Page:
, whose business empire included Claridge’s and the Savoy Hotel and Theatre in London. This fabulous Art Deco house was the scene of much entertaining, particularly at weekends when Rupert came down from London to join his wife, Dorothy. Then, they’d go shooting and fishing, sailing their yacht to gardens in south Cornwall in search of inspiration for their own, or simply hosting bridge parties attended by the likes of conductor Sir Malcolm Sargent and painter (and designer of the 1926 Mikado costumes) Charles Ricketts.
As the house
A view of Kingswear from the Dartmouth ferry
has changed hands over the years, it contains only a few items of its original furniture but decorative bathroom tiles, light-fittings and a huge pictorial map in the library do remain from the Jazz Age. The rest of the interior has been carefully and cleverly restored to those times and it certainly evokes its former happy style.
The vast gardens, starting formally with terraces and a walled Rill Garden, descend through increasingly wild vegetation to the sea at Pudcombe Bay. We walked right down, discovering a bird-watcher with his telescope fixed to a view of a Peregrine Falcon perched on the cliff, before struggling back up with frequent rest stops at some of the stunning viewpoints. We thoroughly enjoyed our visit to this atmospheric and well-maintained property.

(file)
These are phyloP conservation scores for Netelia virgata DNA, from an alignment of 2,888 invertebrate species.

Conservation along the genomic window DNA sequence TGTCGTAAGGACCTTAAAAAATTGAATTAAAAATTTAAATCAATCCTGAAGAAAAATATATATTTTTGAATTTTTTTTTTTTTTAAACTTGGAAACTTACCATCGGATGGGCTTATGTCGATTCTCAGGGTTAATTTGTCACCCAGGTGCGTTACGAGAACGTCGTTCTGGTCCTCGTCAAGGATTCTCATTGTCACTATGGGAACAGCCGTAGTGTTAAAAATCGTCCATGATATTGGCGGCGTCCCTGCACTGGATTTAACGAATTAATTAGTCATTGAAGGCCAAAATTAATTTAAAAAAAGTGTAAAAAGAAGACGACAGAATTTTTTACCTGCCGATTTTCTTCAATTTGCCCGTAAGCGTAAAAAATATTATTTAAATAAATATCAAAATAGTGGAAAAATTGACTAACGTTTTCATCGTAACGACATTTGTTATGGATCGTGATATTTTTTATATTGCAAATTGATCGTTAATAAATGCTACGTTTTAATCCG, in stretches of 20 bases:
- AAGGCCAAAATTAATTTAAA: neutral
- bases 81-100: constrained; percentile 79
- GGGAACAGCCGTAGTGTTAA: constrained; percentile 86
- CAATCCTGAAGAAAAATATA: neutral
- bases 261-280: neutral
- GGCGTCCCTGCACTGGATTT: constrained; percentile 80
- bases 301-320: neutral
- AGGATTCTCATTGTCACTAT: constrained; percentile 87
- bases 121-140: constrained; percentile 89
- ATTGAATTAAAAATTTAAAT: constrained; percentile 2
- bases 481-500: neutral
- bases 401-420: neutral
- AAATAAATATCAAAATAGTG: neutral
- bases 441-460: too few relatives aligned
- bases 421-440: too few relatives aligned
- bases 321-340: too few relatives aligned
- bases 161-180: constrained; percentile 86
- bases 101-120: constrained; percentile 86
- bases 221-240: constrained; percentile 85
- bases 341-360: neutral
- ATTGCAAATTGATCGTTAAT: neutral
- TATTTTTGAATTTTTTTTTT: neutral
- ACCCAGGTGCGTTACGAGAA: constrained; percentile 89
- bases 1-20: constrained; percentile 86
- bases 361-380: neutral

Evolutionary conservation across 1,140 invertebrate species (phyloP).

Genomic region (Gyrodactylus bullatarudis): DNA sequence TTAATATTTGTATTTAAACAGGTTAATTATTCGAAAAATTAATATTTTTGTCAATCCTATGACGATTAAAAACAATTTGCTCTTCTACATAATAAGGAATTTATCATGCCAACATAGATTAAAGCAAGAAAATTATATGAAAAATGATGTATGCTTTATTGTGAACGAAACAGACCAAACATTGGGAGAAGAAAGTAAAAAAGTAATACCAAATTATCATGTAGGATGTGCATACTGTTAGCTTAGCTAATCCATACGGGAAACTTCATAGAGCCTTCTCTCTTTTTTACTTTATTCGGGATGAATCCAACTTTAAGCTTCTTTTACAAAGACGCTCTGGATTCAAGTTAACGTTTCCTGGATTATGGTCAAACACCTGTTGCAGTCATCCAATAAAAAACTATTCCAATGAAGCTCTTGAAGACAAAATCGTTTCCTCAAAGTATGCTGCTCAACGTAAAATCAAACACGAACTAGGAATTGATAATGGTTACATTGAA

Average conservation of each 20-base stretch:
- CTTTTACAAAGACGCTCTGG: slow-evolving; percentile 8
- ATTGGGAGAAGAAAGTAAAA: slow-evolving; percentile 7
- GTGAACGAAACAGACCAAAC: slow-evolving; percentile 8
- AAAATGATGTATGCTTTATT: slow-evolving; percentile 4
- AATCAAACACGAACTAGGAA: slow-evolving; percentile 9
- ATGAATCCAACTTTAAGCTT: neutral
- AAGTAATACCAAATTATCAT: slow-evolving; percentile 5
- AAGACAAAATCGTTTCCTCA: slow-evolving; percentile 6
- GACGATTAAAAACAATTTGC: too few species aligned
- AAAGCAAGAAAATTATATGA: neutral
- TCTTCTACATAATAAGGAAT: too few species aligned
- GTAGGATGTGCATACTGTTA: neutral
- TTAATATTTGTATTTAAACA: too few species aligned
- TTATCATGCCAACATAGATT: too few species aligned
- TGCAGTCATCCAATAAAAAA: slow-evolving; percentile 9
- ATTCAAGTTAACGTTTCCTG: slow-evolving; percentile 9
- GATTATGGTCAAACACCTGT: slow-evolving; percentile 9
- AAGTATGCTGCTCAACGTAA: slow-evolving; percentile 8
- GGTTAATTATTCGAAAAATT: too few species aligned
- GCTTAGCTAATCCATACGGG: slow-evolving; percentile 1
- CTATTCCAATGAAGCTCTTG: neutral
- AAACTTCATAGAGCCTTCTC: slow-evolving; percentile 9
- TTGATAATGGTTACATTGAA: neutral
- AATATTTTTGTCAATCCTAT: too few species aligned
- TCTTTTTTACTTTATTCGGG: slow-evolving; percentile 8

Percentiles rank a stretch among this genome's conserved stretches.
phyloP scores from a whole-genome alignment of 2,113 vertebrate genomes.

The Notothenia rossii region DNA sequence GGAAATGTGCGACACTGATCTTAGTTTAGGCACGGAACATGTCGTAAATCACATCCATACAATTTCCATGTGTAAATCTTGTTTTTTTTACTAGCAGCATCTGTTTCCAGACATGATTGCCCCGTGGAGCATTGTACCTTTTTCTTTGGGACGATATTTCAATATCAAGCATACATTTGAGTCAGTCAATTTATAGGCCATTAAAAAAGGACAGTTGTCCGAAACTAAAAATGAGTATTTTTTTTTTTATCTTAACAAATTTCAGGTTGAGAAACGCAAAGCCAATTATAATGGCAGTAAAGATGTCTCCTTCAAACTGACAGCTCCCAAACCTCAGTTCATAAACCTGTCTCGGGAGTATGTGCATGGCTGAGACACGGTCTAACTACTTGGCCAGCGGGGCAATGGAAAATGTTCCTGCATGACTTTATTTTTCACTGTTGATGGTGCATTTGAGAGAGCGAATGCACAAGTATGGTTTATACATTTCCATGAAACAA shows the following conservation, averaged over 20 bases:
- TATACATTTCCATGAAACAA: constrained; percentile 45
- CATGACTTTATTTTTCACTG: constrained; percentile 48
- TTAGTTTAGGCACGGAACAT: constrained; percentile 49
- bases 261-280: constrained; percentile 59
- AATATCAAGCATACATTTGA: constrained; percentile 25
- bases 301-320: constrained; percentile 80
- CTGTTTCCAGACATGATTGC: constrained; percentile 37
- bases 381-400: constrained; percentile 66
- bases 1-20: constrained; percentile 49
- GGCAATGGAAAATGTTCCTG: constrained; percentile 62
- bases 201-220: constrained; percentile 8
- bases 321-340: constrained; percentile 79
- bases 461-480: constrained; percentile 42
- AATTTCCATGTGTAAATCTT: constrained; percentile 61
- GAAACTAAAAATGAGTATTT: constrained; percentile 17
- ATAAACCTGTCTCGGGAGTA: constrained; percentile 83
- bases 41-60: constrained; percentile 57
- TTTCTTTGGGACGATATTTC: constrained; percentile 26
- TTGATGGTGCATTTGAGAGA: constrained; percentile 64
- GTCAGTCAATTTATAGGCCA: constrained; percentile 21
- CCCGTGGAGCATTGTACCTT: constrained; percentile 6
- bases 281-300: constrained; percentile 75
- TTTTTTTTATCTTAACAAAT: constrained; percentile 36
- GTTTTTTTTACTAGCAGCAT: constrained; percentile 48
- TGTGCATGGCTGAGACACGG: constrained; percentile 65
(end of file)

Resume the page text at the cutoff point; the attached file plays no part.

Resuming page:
Afterwards, we drove down into the nearby town of Kingswear
, where Pat had spent childhood holidays. We couldn’t identify precisely where her great-uncle had lived but suffice to say that the house had a super view across the wide river to Dartmouth
. We parked up and took the passenger ferry across, spent a couple of hours browsing Dartmouth’s shops and enjoying a memorable afternoon tea - real leaf tea, complete with